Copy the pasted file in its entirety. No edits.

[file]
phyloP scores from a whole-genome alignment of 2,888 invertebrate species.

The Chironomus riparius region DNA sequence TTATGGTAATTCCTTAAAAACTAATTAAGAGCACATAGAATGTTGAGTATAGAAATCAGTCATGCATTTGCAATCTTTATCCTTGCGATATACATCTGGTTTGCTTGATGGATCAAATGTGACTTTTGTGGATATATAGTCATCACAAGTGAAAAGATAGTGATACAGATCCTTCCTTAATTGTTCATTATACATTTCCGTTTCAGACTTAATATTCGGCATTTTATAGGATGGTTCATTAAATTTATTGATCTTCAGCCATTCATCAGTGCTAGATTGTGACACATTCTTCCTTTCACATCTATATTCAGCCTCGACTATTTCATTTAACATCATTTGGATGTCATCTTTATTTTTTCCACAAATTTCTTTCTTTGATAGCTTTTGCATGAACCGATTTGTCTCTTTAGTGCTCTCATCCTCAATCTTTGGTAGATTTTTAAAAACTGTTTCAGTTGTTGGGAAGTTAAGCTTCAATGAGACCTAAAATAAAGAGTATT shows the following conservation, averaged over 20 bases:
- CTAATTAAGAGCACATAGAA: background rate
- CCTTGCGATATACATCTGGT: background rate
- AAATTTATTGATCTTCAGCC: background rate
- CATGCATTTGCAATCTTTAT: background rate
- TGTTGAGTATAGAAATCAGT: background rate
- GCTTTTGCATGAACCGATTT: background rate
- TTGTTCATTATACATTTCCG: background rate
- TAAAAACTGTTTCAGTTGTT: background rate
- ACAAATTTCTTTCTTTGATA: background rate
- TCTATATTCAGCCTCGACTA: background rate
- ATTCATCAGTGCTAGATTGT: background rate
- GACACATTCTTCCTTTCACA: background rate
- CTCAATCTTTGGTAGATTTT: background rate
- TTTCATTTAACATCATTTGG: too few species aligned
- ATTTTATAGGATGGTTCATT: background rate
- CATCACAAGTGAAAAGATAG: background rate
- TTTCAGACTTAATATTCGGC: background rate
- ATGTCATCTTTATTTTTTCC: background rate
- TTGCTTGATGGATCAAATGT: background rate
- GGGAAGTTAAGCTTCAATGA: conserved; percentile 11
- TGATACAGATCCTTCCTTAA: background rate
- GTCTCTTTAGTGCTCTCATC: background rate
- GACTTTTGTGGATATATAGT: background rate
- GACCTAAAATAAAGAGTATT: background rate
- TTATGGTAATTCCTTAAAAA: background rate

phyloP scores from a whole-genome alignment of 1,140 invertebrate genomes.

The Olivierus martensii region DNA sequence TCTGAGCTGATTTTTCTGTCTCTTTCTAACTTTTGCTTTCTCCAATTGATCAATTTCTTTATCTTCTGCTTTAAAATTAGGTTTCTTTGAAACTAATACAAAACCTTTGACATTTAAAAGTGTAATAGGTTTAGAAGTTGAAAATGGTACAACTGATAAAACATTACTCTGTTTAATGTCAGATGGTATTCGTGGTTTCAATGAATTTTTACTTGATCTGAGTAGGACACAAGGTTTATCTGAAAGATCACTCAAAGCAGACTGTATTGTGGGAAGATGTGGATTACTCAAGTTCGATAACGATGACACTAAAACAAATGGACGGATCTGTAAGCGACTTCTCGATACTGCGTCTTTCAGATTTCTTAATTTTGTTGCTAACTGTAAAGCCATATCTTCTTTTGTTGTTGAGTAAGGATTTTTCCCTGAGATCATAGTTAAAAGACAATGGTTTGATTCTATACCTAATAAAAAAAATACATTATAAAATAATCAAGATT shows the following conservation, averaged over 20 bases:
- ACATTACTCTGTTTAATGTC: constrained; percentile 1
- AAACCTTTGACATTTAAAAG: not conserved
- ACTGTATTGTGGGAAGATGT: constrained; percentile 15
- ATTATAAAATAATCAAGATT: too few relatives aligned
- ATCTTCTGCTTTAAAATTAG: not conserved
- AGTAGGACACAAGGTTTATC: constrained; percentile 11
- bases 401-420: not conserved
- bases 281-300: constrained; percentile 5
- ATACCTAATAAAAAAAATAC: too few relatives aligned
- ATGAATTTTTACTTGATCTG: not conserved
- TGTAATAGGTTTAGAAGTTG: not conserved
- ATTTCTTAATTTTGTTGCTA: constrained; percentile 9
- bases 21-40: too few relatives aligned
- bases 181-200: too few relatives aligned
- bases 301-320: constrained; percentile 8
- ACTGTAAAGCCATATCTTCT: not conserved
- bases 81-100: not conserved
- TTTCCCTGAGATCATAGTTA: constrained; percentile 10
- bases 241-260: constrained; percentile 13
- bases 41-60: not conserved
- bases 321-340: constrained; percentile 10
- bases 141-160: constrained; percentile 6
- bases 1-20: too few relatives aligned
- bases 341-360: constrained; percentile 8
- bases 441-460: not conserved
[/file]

phyloP scores from a whole-genome alignment of 2,888 invertebrate species.

The Chironomus riparius region DNA sequence TTATGGTAATTCCTTAAAAACTAATTAAGAGCACATAGAATGTTGAGTATAGAAATCAGTCATGCATTTGCAATCTTTATCCTTGCGATATACATCTGGTTTGCTTGATGGATCAAATGTGACTTTTGTGGATATATAGTCATCACAAGTGAAAAGATAGTGATACAGATCCTTCCTTAATTGTTCATTATACATTTCCGTTTCAGACTTAATATTCGGCATTTTATAGGATGGTTCATTAAATTTATTGATCTTCAGCCATTCATCAGTGCTAGATTGTGACACATTCTTCCTTTCACATCTATATTCAGCCTCGACTATTTCATTTAACATCATTTGGATGTCATCTTTATTTTTTCCACAAATTTCTTTCTTTGATAGCTTTTGCATGAACCGATTTGTCTCTTTAGTGCTCTCATCCTCAATCTTTGGTAGATTTTTAAAAACTGTTTCAGTTGTTGGGAAGTTAAGCTTCAATGAGACCTAAAATAAAGAGTATT shows the following conservation, averaged over 20 bases:
- CTAATTAAGAGCACATAGAA: background rate
- CCTTGCGATATACATCTGGT: background rate
- AAATTTATTGATCTTCAGCC: background rate
- CATGCATTTGCAATCTTTAT: background rate
- TGTTGAGTATAGAAATCAGT: background rate
- GCTTTTGCATGAACCGATTT: background rate
- TTGTTCATTATACATTTCCG: background rate
- TAAAAACTGTTTCAGTTGTT: background rate
- ACAAATTTCTTTCTTTGATA: background rate
- TCTATATTCAGCCTCGACTA: background rate
- ATTCATCAGTGCTAGATTGT: background rate
- GACACATTCTTCCTTTCACA: background rate
- CTCAATCTTTGGTAGATTTT: background rate
- TTTCATTTAACATCATTTGG: too few species aligned
- ATTTTATAGGATGGTTCATT: background rate
- CATCACAAGTGAAAAGATAG: background rate
- TTTCAGACTTAATATTCGGC: background rate
- ATGTCATCTTTATTTTTTCC: background rate
- TTGCTTGATGGATCAAATGT: background rate
- GGGAAGTTAAGCTTCAATGA: conserved; percentile 11
- TGATACAGATCCTTCCTTAA: background rate
- GTCTCTTTAGTGCTCTCATC: background rate
- GACTTTTGTGGATATATAGT: background rate
- GACCTAAAATAAAGAGTATT: background rate
- TTATGGTAATTCCTTAAAAA: background rate

phyloP scores from a whole-genome alignment of 1,140 invertebrate genomes.

The Olivierus martensii region DNA sequence TCTGAGCTGATTTTTCTGTCTCTTTCTAACTTTTGCTTTCTCCAATTGATCAATTTCTTTATCTTCTGCTTTAAAATTAGGTTTCTTTGAAACTAATACAAAACCTTTGACATTTAAAAGTGTAATAGGTTTAGAAGTTGAAAATGGTACAACTGATAAAACATTACTCTGTTTAATGTCAGATGGTATTCGTGGTTTCAATGAATTTTTACTTGATCTGAGTAGGACACAAGGTTTATCTGAAAGATCACTCAAAGCAGACTGTATTGTGGGAAGATGTGGATTACTCAAGTTCGATAACGATGACACTAAAACAAATGGACGGATCTGTAAGCGACTTCTCGATACTGCGTCTTTCAGATTTCTTAATTTTGTTGCTAACTGTAAAGCCATATCTTCTTTTGTTGTTGAGTAAGGATTTTTCCCTGAGATCATAGTTAAAAGACAATGGTTTGATTCTATACCTAATAAAAAAAATACATTATAAAATAATCAAGATT shows the following conservation, averaged over 20 bases:
- ACATTACTCTGTTTAATGTC: constrained; percentile 1
- AAACCTTTGACATTTAAAAG: not conserved
- ACTGTATTGTGGGAAGATGT: constrained; percentile 15
- ATTATAAAATAATCAAGATT: too few relatives aligned
- ATCTTCTGCTTTAAAATTAG: not conserved
- AGTAGGACACAAGGTTTATC: constrained; percentile 11
- bases 401-420: not conserved
- bases 281-300: constrained; percentile 5
- ATACCTAATAAAAAAAATAC: too few relatives aligned
- ATGAATTTTTACTTGATCTG: not conserved
- TGTAATAGGTTTAGAAGTTG: not conserved
- ATTTCTTAATTTTGTTGCTA: constrained; percentile 9
- bases 21-40: too few relatives aligned
- bases 181-200: too few relatives aligned
- bases 301-320: constrained; percentile 8
- ACTGTAAAGCCATATCTTCT: not conserved
- bases 81-100: not conserved
- TTTCCCTGAGATCATAGTTA: constrained; percentile 10
- bases 241-260: constrained; percentile 13
- bases 41-60: not conserved
- bases 321-340: constrained; percentile 10
- bases 141-160: constrained; percentile 6
- bases 1-20: too few relatives aligned
- bases 341-360: constrained; percentile 8
- bases 441-460: not conserved